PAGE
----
Fish location is dictated by water temperature, food sources and what I term the four bass factors. Bass want / need oxygen, food, cover and deep water close by. Oxygen speaks for itself, if you can’t breathe very little else matters. Water with in flowing creeks, aquatic vegetation, moving waters, springs, areas below dams and the windy side of the specific body of water all are highly oxygenated. It’s also likely an abundant food supply will be there for the same reason. Largemouth bass are object oriented creatures (cover). Smallmouth relate to deep water like a largemouth relate to objects. (Don’t try to force largemouth tactics on smallmouth) largemouths are ambush and chase predators. Cover offers the opportunity for both, concealing themselves and darting out to catch their prey is how they catch the majority of their meals. Target weeds and wood, both types of cover are bass magnets. Besides being cover wood grows algae and brings baitfish in and weeds provide oxygen so necessary to the lifestyle of the largemouth. What do bass eat? A big bass will eat anything that fits in their cavernous mouths and comes within range, that’s how they get and stay big. Always remember another of my frequently used quotes” all creatures are slaves to their stomachs”. Find the food = fond the fish. The last factor, deep water only matters because it gives the fish the comfort of an escape route, a very common trait among many other wild creatures. Secondary cover, off shore objects has the potential to produce that one huge bass. Mental note, find a compact area that serves all these needs and you can drop the anchor, put the Power Pole down or just start saturating the water with lures and begin your quest for Mr. Big. These types of places will consistently produce monster bass.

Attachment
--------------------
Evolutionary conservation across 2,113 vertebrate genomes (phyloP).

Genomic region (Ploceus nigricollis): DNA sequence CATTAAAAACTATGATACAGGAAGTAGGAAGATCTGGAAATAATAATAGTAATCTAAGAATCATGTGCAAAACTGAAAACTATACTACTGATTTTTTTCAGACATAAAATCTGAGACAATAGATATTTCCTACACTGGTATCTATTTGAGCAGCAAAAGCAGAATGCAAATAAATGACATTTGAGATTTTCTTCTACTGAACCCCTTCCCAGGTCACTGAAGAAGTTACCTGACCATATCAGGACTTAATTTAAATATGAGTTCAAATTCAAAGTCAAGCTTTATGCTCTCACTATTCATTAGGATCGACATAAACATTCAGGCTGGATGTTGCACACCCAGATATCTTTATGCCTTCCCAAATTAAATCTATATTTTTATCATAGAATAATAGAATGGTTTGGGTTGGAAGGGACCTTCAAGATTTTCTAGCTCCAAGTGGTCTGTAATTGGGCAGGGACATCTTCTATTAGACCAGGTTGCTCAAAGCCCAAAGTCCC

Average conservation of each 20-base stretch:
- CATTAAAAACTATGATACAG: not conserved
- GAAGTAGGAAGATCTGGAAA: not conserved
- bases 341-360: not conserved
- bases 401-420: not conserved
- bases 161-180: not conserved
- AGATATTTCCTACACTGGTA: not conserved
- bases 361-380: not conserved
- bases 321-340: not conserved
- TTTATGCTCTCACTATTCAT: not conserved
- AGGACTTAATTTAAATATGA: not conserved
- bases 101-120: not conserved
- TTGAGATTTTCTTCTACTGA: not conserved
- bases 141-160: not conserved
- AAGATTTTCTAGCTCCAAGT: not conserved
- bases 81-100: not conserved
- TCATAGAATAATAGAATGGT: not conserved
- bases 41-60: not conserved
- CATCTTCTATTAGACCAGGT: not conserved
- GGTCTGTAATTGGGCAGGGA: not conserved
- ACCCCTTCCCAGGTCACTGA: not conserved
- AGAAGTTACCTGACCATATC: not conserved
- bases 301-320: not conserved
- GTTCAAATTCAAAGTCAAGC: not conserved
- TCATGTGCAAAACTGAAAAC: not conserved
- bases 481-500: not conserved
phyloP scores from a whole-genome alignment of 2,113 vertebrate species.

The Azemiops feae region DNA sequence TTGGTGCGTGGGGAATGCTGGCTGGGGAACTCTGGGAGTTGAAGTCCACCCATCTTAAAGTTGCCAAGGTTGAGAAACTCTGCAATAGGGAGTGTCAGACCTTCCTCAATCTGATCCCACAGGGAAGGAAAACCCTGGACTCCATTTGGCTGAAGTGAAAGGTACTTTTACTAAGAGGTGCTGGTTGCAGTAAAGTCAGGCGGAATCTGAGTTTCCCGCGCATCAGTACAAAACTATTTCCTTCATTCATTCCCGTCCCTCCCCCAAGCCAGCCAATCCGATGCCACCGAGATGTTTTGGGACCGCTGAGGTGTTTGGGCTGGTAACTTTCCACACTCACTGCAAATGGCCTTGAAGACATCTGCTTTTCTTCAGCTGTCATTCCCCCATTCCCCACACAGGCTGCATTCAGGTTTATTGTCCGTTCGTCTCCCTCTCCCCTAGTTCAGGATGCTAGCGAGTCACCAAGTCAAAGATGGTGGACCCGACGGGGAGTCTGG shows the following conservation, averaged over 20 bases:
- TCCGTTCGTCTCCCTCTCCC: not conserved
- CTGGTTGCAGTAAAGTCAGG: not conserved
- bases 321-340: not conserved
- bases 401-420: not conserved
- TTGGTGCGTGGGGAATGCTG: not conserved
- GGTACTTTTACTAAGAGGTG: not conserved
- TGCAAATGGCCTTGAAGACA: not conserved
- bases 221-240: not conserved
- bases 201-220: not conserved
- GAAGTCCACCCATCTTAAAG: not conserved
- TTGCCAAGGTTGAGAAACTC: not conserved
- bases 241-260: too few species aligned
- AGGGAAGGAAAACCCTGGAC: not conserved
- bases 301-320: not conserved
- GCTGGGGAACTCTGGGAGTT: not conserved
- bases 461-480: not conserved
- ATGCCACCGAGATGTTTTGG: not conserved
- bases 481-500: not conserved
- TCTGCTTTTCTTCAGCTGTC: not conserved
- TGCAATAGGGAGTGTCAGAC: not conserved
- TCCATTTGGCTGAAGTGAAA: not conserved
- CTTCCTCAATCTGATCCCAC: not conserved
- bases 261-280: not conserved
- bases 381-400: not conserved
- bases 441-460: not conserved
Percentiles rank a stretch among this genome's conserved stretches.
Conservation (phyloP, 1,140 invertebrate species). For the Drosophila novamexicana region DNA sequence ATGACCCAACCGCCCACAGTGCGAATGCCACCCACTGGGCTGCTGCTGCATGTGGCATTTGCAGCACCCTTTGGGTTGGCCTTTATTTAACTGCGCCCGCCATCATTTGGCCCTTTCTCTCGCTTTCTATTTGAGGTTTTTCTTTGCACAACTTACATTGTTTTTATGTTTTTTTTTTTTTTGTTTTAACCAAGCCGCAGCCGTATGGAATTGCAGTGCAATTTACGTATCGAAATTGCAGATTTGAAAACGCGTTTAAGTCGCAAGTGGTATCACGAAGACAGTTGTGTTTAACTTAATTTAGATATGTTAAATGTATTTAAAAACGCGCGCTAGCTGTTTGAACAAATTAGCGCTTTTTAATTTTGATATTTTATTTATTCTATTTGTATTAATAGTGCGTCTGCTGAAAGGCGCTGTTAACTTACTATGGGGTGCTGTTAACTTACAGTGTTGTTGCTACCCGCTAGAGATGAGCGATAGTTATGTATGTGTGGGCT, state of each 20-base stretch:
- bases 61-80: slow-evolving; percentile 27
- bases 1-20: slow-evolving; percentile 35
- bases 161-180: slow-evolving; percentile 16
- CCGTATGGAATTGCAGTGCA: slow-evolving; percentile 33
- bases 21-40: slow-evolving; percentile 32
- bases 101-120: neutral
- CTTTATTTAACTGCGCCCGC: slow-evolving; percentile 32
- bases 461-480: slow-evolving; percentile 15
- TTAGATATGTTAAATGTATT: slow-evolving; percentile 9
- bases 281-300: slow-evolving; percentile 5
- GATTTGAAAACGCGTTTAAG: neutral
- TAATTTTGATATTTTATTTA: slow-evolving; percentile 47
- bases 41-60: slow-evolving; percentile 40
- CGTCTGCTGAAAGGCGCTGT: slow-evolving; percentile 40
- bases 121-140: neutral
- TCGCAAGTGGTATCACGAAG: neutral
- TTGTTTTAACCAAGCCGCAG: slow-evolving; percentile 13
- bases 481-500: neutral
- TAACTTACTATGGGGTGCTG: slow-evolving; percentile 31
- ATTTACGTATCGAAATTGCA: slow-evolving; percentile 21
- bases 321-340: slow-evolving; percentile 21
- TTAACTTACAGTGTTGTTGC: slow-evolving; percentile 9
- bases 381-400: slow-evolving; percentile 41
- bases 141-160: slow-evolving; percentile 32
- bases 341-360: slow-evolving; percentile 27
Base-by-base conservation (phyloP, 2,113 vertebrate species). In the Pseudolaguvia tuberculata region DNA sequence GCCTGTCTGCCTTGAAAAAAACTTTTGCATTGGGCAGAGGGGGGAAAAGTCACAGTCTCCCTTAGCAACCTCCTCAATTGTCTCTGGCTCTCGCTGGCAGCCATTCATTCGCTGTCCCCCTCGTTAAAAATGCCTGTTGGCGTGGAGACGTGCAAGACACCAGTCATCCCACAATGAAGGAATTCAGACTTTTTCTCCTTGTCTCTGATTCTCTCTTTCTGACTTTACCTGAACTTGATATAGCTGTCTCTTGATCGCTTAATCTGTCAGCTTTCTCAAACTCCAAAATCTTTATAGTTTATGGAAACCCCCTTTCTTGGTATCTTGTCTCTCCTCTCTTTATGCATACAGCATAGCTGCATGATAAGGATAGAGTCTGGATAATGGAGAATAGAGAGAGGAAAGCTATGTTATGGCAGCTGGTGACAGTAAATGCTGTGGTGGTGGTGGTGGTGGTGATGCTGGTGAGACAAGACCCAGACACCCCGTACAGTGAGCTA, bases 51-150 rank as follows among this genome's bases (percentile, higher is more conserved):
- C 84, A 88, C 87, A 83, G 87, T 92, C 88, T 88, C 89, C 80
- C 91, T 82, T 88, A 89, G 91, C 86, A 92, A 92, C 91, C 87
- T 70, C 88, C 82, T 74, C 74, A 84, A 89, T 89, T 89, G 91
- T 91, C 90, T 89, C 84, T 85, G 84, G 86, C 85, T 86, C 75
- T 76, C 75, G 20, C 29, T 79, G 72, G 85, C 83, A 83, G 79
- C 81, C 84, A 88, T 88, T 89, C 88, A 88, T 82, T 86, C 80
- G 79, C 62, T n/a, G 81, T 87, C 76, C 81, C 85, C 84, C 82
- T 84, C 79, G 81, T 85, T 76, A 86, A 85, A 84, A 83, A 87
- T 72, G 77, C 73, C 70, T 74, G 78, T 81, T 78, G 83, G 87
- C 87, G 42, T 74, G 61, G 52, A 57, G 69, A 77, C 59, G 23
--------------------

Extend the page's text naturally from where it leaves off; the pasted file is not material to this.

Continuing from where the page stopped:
Your approach in the hopes of catching a big fish cannot be stressed enough. My term for this is “ninja stealth mode”. Fitting in and becoming part of the entire scenario is critical. Look for natural signs, herons and fishing eating birds are there for a reason. Minimize noise, fish with the sun in your face as to not cast a shadow on the fish you are trying to catch, let the wind drift you into the zone, pitch cast underhanded to make the least amount of splash and create a silent entry of the bait. Using small kayak directional and positioning adjustment with the paddle is a gigantic advantage to the silent approach! For this reason the Bending Branches Angler Carbon Pro is my constant companion in the kayak. Consider even dressing to match the background of the place you are fishing. Bass relate to any kind of an edge, this is the shoreline, the bottom, the surface. Bass can push bait and school of shad to edges and gorge themselves. Think edge! Don’t discount that sixth sense, intuitive feeling that you are in the right place at the right time. The great anglers have this.
Trophy Tip: Start by using the quietest baits that you have the most confidence in first. Then move up each time you change lures in size and sound. For example, try the plastic worm, jig, spinnerbait, crankbait and then topwater noisemaker. If the bass are spooky you increase the odds of hooking and catching the biggest fish in the area using this trick.